Before arguing to me you should make sure that you have your facts straight.
Please be sure you have (your/the) facts straight before you make a decision.
In the above sentences is it correct to use 'your' or not?
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The idiom is "your facts straight". It does not mean that you own the facts. It means that you have verified the facts that you are asserting in your argument. In other words, they are "your facts" because they are the facts that you have chosen to make your argument.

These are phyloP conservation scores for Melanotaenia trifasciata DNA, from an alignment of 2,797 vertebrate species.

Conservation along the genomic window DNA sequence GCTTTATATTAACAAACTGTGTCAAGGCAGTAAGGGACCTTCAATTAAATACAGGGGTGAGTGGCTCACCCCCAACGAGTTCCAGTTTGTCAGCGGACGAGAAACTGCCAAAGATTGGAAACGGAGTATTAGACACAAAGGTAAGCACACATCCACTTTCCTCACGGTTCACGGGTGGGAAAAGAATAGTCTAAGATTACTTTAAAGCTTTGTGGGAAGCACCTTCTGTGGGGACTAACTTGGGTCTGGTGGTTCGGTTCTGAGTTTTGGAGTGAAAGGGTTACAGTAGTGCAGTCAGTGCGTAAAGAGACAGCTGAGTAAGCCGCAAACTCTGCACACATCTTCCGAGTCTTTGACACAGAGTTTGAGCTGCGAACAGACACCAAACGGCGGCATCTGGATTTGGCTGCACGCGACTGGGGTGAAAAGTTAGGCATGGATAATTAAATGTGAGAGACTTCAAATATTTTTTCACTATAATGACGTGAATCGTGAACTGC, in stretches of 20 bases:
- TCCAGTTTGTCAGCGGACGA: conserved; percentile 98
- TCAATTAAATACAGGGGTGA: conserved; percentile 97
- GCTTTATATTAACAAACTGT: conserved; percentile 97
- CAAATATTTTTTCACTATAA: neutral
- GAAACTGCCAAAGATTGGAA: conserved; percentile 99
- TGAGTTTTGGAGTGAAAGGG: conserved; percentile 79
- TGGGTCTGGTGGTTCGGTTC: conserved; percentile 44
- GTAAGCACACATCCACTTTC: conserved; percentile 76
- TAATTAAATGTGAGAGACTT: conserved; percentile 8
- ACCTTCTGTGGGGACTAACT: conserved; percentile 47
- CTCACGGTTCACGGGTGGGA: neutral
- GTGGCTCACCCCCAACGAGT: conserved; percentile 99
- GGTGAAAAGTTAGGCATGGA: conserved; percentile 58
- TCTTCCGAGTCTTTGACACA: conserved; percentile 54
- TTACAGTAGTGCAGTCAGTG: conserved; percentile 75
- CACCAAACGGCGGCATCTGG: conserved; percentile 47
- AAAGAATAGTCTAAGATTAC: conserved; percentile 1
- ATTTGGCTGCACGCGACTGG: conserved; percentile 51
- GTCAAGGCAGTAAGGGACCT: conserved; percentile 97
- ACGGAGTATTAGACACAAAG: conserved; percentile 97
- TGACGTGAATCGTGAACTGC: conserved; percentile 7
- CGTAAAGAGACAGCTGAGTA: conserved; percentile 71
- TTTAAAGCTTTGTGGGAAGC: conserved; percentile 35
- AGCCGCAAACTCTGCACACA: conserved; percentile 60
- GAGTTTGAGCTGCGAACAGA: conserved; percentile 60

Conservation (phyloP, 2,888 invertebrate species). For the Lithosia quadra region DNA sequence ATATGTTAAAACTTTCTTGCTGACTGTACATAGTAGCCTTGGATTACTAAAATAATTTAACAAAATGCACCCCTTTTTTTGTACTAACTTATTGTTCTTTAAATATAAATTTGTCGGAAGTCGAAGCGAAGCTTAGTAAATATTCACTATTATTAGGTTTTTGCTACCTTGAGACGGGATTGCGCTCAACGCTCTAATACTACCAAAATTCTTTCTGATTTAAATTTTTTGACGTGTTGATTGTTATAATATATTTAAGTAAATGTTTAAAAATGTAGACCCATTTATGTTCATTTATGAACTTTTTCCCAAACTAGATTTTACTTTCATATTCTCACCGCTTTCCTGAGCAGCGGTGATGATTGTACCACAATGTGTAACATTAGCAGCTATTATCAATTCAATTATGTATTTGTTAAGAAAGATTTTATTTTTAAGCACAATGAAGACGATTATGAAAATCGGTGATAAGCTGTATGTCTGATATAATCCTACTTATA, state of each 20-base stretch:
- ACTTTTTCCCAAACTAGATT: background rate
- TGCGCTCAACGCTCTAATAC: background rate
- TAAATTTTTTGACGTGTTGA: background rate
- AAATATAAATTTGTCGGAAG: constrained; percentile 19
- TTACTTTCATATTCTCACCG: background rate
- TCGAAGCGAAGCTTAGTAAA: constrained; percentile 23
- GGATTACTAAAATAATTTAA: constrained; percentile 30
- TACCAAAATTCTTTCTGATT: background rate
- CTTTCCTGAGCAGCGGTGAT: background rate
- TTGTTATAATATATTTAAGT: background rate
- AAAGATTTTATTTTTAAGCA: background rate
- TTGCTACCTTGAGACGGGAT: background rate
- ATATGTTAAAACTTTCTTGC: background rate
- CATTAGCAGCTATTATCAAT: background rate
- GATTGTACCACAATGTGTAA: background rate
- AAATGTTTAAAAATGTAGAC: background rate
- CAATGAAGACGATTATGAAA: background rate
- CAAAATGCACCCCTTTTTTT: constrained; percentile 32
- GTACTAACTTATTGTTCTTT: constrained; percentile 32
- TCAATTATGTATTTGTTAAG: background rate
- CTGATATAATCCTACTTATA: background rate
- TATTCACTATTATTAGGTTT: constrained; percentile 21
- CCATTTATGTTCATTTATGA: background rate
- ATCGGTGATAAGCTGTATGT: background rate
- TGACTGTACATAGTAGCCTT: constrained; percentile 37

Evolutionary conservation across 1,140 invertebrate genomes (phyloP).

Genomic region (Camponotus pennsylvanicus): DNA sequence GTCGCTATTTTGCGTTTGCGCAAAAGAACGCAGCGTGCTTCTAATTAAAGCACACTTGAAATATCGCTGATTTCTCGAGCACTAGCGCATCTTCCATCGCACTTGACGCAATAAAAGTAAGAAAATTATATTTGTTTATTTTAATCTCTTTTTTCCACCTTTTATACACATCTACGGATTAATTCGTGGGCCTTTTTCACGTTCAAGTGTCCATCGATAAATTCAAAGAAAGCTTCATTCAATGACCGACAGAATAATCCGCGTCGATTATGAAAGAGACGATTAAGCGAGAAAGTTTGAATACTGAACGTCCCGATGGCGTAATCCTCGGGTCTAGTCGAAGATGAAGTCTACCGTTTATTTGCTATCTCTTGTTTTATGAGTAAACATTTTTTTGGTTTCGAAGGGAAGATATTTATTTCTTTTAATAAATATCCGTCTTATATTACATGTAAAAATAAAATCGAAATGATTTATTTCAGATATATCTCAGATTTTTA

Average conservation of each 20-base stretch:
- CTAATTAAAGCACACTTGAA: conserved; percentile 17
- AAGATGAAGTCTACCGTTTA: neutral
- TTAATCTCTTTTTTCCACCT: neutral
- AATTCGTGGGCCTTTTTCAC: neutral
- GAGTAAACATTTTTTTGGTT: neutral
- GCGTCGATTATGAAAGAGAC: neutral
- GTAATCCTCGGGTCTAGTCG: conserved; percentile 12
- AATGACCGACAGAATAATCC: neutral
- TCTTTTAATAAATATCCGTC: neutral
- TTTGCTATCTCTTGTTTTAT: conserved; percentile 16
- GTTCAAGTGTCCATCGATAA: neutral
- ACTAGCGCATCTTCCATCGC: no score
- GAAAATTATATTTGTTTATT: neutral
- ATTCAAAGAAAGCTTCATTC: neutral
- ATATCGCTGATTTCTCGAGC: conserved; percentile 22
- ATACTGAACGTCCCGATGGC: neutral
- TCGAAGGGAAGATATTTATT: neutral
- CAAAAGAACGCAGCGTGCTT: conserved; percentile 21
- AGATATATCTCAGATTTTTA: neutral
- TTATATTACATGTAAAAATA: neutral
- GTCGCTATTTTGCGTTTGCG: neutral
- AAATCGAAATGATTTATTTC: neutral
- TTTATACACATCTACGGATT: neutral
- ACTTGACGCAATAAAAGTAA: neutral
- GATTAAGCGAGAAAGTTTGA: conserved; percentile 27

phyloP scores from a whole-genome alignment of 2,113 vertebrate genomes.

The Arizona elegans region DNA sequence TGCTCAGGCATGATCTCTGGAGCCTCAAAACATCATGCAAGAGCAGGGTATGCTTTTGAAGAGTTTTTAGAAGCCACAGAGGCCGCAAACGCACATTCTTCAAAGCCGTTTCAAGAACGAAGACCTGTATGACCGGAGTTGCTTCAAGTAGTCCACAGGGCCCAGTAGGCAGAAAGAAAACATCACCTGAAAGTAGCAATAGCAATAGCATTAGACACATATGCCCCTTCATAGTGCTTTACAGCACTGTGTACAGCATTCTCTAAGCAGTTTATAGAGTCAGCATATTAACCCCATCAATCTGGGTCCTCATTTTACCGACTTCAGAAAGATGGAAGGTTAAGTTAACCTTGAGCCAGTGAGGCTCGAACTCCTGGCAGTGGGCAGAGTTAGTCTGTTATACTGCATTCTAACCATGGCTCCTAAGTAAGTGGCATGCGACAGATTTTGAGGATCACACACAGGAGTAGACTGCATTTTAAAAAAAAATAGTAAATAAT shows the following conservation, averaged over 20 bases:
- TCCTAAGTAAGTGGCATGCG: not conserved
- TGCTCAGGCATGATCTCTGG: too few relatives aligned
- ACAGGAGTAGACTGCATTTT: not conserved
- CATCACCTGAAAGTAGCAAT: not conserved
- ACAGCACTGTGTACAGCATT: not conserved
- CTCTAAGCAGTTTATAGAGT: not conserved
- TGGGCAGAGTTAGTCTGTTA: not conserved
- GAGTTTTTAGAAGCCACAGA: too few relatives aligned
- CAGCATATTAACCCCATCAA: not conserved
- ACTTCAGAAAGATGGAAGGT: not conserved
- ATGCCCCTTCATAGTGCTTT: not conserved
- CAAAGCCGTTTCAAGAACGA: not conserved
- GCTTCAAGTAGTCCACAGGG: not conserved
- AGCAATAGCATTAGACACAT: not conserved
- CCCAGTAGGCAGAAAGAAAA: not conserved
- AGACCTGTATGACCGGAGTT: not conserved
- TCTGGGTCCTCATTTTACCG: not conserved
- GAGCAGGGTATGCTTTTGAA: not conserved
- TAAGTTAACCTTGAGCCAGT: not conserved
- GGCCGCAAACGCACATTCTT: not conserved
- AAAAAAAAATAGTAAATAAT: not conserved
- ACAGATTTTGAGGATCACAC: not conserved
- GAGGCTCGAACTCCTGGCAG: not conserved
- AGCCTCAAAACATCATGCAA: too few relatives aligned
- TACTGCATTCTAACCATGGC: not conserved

Often we will make an argument based on facts that we remember. But sometimes we remember the facts incorrectly. If someone tells us to "get our facts straight" they are telling us either:
"Before you make this argument, check that the facts you are asserting are correct."
"I have heard your argument and it is incorrect because the facts you are asserting are incorrect. Go back and check your facts and come back with a new argument."